It could have been a poignant moment, it wasn’t. It could have been an emotional one, it wasn’t. The Bindra family was seated in the front row of the felicitation that was due to start, barely a kilometre away from Dr Karni Singh Range. Yet, it was a moment full of pride and happiness. India’s lone individual gold medallist has finally laid down his arms. Not going down in the blaze of Olympic glory as envisaged, but still, bringing an end to a glorious part of his life—a journey with head held high, and most importantly, with no regrets.
Abhinav Bindra, who came fourth in the recently concluded Rio Olympics was honoured by the shooting community for taking Indian shooting to glorious heights. Speaking on the occasion, Bindra, in his stoic voice said, “I came 4th in Rio; this performance has given me great closure. I put my absolute best. I could have done nothing more; knowing this gives me the closure.”
His father Apjit Singh Bindra, mother Babli, younger sister Divya were present on the occasion and were completely with the former Olympic and world champion in his decision to call it quits as a competing athlete. “We are totally happy with his decision. It's time for him to move on, start another chapter in his life,” said Babli.
Raninder Singh, president of the National Rifle Association of India, urged all shooters present at the function to learn from Bindra. “Look at how he trains, look at his discipline, his focus.” Those present included shooters Apurvi Chandela, Ayonika Paul, Manavjeet Singh Sandhu, Ronjan Sodhi, Sanjeev Rajput and Bindra’s former teammates Suma Shirur and Mansher Singh.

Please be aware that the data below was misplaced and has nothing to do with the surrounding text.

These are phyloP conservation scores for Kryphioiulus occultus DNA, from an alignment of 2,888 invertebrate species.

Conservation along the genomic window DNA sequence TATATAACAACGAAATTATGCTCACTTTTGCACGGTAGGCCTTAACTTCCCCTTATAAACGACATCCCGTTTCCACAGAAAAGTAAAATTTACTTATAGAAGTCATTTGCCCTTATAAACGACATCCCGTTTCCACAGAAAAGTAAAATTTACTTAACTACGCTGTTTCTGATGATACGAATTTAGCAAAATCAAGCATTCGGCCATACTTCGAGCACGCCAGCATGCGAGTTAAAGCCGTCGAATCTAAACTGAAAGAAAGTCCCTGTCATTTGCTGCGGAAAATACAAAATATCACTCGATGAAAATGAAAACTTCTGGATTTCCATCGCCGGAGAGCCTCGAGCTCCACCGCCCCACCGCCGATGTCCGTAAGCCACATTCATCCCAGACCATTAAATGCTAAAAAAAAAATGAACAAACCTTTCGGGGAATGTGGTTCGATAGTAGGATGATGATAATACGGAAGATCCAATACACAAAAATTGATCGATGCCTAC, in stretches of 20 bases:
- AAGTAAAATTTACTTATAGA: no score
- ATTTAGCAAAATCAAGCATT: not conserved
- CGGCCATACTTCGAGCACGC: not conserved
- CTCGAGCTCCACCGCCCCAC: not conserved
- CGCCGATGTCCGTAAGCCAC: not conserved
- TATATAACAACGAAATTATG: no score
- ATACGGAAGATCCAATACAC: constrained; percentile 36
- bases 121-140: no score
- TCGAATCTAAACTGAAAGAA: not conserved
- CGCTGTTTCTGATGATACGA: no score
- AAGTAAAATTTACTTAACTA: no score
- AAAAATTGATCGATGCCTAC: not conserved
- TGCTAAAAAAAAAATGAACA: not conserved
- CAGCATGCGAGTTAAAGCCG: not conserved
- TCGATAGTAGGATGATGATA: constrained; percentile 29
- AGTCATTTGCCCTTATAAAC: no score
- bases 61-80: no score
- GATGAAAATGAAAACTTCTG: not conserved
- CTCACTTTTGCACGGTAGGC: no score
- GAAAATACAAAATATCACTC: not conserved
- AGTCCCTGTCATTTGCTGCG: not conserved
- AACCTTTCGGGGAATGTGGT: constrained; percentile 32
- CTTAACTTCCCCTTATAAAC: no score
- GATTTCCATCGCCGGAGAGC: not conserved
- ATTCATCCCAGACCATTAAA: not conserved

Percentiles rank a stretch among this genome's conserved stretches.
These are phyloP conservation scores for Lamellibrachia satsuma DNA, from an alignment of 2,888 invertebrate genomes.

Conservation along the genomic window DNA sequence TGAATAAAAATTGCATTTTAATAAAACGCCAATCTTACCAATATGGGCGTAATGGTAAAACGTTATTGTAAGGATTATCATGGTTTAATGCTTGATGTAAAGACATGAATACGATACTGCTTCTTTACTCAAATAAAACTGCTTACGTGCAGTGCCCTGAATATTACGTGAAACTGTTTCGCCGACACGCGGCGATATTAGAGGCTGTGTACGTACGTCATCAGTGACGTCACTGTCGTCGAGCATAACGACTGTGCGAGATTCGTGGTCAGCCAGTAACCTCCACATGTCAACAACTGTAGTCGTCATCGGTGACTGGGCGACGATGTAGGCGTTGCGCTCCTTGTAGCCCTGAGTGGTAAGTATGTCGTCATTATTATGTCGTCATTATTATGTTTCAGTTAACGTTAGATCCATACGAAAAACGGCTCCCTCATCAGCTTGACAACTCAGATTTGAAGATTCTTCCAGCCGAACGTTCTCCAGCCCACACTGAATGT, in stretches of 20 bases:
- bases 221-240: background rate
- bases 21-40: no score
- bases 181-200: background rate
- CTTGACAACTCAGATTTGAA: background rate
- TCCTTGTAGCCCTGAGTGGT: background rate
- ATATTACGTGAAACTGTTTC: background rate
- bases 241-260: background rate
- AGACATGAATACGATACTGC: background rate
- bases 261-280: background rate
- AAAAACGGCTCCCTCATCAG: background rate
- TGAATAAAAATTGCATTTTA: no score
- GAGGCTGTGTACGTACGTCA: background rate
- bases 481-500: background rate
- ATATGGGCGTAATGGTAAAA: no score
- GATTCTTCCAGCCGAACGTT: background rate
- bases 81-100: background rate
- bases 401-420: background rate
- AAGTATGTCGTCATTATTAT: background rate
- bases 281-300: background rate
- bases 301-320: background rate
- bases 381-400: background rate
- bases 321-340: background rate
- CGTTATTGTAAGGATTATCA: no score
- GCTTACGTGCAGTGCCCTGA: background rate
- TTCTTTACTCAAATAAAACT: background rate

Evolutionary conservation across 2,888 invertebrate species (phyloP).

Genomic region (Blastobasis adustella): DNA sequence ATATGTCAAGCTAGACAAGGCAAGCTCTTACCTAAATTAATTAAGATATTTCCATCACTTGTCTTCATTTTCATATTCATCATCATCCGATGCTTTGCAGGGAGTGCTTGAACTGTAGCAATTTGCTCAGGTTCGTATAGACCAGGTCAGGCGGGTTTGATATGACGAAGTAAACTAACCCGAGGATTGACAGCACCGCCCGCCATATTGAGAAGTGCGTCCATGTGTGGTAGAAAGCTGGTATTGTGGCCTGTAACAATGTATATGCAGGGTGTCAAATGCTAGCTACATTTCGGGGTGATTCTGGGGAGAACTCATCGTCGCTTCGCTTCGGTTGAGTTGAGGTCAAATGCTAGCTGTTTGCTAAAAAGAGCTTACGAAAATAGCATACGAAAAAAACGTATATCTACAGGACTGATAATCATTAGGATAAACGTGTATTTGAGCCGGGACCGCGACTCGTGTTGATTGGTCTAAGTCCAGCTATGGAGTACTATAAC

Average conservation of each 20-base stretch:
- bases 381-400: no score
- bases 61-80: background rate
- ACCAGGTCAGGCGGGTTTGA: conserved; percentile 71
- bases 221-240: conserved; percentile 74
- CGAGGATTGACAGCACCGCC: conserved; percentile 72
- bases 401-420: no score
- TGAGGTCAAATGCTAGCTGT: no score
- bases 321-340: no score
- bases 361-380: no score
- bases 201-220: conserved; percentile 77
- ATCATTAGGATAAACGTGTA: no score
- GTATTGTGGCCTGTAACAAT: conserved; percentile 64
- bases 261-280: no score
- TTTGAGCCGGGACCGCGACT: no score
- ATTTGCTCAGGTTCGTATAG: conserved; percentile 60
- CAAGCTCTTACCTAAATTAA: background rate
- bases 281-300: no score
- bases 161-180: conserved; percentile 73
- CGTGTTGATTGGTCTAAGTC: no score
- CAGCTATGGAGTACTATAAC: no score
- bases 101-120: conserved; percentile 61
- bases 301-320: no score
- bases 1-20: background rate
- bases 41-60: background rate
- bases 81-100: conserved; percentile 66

“I have to earn a living, get involved in business, put food on plate,” he replied in jest, when asked what next. On a more serious note, he mentioned that he has plans to get involved in sports. “Sports doesn’t give you much money. But I am involved in health and fitness and trying to do something on high performance side of sport. I like to struggle and I have to start from scratch," said Bindra, who will also get involved in the family business.
“I don’t think there is a legacy I am leaving behind; it's not for me to decide,” said Bindra when asked to describe his legacy. However, he has a vision for Indian sports, something he is very keen to share and be involved in. Currently, he is part of the review committee set up by NRAI to look into Rio failures and its reasons, and suggest systemic as well as structural changes needed in coaching and competing systems. The committee has already met thrice in right earnest and will be interacting with all shooting stakeholders in the coming days.
“I am not interested in looking at the past but in looking at how we can improve. We must learn how we can do better,” said Bindra. “60-70% of the core of your team for Tokyo Olympics in 2020 is already there. We need to go beyond that point.”
He stressed on focusing on grassroots in sports and need to approach it with patience and dedication to get desired results. Medals, he reiterated, will not come overnight.
The occasion also saw the launch of the International Shooting Sports Federation accredited Training Academy at the Manav Rachna International University in Faridabad which will run certified courses for coaches—an absolute necessity in India which faces a serious crunch in quality coaching at the grassroot level.
It's not as if he has quit shooting totally. Soon after his return from Rio, he went back to his shooting range at home in Zirakhpur. Giving him company was his little nephew who has declared that he, too, wants to be a shooter like his uncle.